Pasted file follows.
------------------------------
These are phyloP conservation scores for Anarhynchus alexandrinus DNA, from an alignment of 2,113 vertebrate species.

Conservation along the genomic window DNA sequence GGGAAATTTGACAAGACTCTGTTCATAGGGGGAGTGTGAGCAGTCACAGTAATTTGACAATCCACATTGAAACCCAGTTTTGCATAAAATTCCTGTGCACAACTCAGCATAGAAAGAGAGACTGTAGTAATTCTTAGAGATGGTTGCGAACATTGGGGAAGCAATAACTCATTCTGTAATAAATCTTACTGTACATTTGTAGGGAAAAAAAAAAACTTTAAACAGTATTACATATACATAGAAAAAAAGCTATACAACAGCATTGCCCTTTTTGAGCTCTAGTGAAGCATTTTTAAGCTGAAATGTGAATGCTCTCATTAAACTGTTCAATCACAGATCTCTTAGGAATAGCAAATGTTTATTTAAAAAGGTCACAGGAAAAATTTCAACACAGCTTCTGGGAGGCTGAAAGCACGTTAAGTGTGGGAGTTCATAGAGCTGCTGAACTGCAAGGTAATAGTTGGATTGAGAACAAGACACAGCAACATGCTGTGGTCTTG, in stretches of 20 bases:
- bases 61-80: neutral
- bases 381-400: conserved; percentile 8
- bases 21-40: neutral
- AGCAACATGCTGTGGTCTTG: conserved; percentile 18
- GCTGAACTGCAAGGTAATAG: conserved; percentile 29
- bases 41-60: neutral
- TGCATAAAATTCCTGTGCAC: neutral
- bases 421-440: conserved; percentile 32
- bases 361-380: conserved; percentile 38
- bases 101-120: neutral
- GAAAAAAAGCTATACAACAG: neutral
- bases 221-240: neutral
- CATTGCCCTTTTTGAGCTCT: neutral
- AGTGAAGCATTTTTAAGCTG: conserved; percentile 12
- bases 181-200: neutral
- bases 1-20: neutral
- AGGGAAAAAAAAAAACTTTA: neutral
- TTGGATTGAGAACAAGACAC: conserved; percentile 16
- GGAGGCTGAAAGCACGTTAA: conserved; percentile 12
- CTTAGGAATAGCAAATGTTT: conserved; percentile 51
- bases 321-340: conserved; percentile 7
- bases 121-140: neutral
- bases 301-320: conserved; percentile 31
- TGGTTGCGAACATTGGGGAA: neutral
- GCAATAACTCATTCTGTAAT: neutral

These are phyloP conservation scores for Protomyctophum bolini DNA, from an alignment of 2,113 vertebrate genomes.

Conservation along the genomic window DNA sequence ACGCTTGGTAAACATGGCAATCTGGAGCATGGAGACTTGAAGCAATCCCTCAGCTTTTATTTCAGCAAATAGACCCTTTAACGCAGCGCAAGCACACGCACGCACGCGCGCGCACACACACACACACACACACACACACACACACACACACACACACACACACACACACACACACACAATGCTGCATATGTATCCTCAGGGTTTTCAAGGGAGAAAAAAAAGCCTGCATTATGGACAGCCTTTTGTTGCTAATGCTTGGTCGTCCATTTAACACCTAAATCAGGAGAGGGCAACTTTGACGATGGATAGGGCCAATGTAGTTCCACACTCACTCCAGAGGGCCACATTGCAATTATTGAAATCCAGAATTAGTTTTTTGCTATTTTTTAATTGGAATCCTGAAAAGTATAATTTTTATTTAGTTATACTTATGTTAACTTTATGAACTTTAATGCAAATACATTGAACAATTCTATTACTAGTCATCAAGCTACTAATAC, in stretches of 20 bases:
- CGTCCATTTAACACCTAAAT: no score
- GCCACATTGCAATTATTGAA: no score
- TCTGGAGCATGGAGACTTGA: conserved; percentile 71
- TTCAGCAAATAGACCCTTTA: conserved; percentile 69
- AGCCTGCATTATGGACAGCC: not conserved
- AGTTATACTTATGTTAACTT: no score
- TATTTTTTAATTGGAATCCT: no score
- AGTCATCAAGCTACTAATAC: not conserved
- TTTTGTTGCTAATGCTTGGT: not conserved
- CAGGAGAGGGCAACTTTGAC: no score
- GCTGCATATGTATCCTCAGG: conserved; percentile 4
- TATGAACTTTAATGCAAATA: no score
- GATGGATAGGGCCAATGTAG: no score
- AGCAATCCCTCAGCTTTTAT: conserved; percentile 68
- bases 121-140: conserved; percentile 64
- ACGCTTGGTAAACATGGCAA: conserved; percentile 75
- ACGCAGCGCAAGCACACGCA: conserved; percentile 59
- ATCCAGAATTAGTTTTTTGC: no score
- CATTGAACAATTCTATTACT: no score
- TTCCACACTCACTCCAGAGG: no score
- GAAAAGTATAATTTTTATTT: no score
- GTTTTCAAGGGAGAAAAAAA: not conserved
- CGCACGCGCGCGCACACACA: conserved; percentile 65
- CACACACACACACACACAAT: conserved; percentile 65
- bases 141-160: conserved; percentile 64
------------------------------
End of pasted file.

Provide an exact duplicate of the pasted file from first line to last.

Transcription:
These are phyloP conservation scores for Anarhynchus alexandrinus DNA, from an alignment of 2,113 vertebrate species.

Conservation along the genomic window DNA sequence GGGAAATTTGACAAGACTCTGTTCATAGGGGGAGTGTGAGCAGTCACAGTAATTTGACAATCCACATTGAAACCCAGTTTTGCATAAAATTCCTGTGCACAACTCAGCATAGAAAGAGAGACTGTAGTAATTCTTAGAGATGGTTGCGAACATTGGGGAAGCAATAACTCATTCTGTAATAAATCTTACTGTACATTTGTAGGGAAAAAAAAAAACTTTAAACAGTATTACATATACATAGAAAAAAAGCTATACAACAGCATTGCCCTTTTTGAGCTCTAGTGAAGCATTTTTAAGCTGAAATGTGAATGCTCTCATTAAACTGTTCAATCACAGATCTCTTAGGAATAGCAAATGTTTATTTAAAAAGGTCACAGGAAAAATTTCAACACAGCTTCTGGGAGGCTGAAAGCACGTTAAGTGTGGGAGTTCATAGAGCTGCTGAACTGCAAGGTAATAGTTGGATTGAGAACAAGACACAGCAACATGCTGTGGTCTTG, in stretches of 20 bases:
- bases 61-80: neutral
- bases 381-400: conserved; percentile 8
- bases 21-40: neutral
- AGCAACATGCTGTGGTCTTG: conserved; percentile 18
- GCTGAACTGCAAGGTAATAG: conserved; percentile 29
- bases 41-60: neutral
- TGCATAAAATTCCTGTGCAC: neutral
- bases 421-440: conserved; percentile 32
- bases 361-380: conserved; percentile 38
- bases 101-120: neutral
- GAAAAAAAGCTATACAACAG: neutral
- bases 221-240: neutral
- CATTGCCCTTTTTGAGCTCT: neutral
- AGTGAAGCATTTTTAAGCTG: conserved; percentile 12
- bases 181-200: neutral
- bases 1-20: neutral
- AGGGAAAAAAAAAAACTTTA: neutral
- TTGGATTGAGAACAAGACAC: conserved; percentile 16
- GGAGGCTGAAAGCACGTTAA: conserved; percentile 12
- CTTAGGAATAGCAAATGTTT: conserved; percentile 51
- bases 321-340: conserved; percentile 7
- bases 121-140: neutral
- bases 301-320: conserved; percentile 31
- TGGTTGCGAACATTGGGGAA: neutral
- GCAATAACTCATTCTGTAAT: neutral

These are phyloP conservation scores for Protomyctophum bolini DNA, from an alignment of 2,113 vertebrate genomes.

Conservation along the genomic window DNA sequence ACGCTTGGTAAACATGGCAATCTGGAGCATGGAGACTTGAAGCAATCCCTCAGCTTTTATTTCAGCAAATAGACCCTTTAACGCAGCGCAAGCACACGCACGCACGCGCGCGCACACACACACACACACACACACACACACACACACACACACACACACACACACACACACACACACAATGCTGCATATGTATCCTCAGGGTTTTCAAGGGAGAAAAAAAAGCCTGCATTATGGACAGCCTTTTGTTGCTAATGCTTGGTCGTCCATTTAACACCTAAATCAGGAGAGGGCAACTTTGACGATGGATAGGGCCAATGTAGTTCCACACTCACTCCAGAGGGCCACATTGCAATTATTGAAATCCAGAATTAGTTTTTTGCTATTTTTTAATTGGAATCCTGAAAAGTATAATTTTTATTTAGTTATACTTATGTTAACTTTATGAACTTTAATGCAAATACATTGAACAATTCTATTACTAGTCATCAAGCTACTAATAC, in stretches of 20 bases:
- CGTCCATTTAACACCTAAAT: no score
- GCCACATTGCAATTATTGAA: no score
- TCTGGAGCATGGAGACTTGA: conserved; percentile 71
- TTCAGCAAATAGACCCTTTA: conserved; percentile 69
- AGCCTGCATTATGGACAGCC: not conserved
- AGTTATACTTATGTTAACTT: no score
- TATTTTTTAATTGGAATCCT: no score
- AGTCATCAAGCTACTAATAC: not conserved
- TTTTGTTGCTAATGCTTGGT: not conserved
- CAGGAGAGGGCAACTTTGAC: no score
- GCTGCATATGTATCCTCAGG: conserved; percentile 4
- TATGAACTTTAATGCAAATA: no score
- GATGGATAGGGCCAATGTAG: no score
- AGCAATCCCTCAGCTTTTAT: conserved; percentile 68
- bases 121-140: conserved; percentile 64
- ACGCTTGGTAAACATGGCAA: conserved; percentile 75
- ACGCAGCGCAAGCACACGCA: conserved; percentile 59
- ATCCAGAATTAGTTTTTTGC: no score
- CATTGAACAATTCTATTACT: no score
- TTCCACACTCACTCCAGAGG: no score
- GAAAAGTATAATTTTTATTT: no score
- GTTTTCAAGGGAGAAAAAAA: not conserved
- CGCACGCGCGCGCACACACA: conserved; percentile 65
- CACACACACACACACACAAT: conserved; percentile 65
- bases 141-160: conserved; percentile 64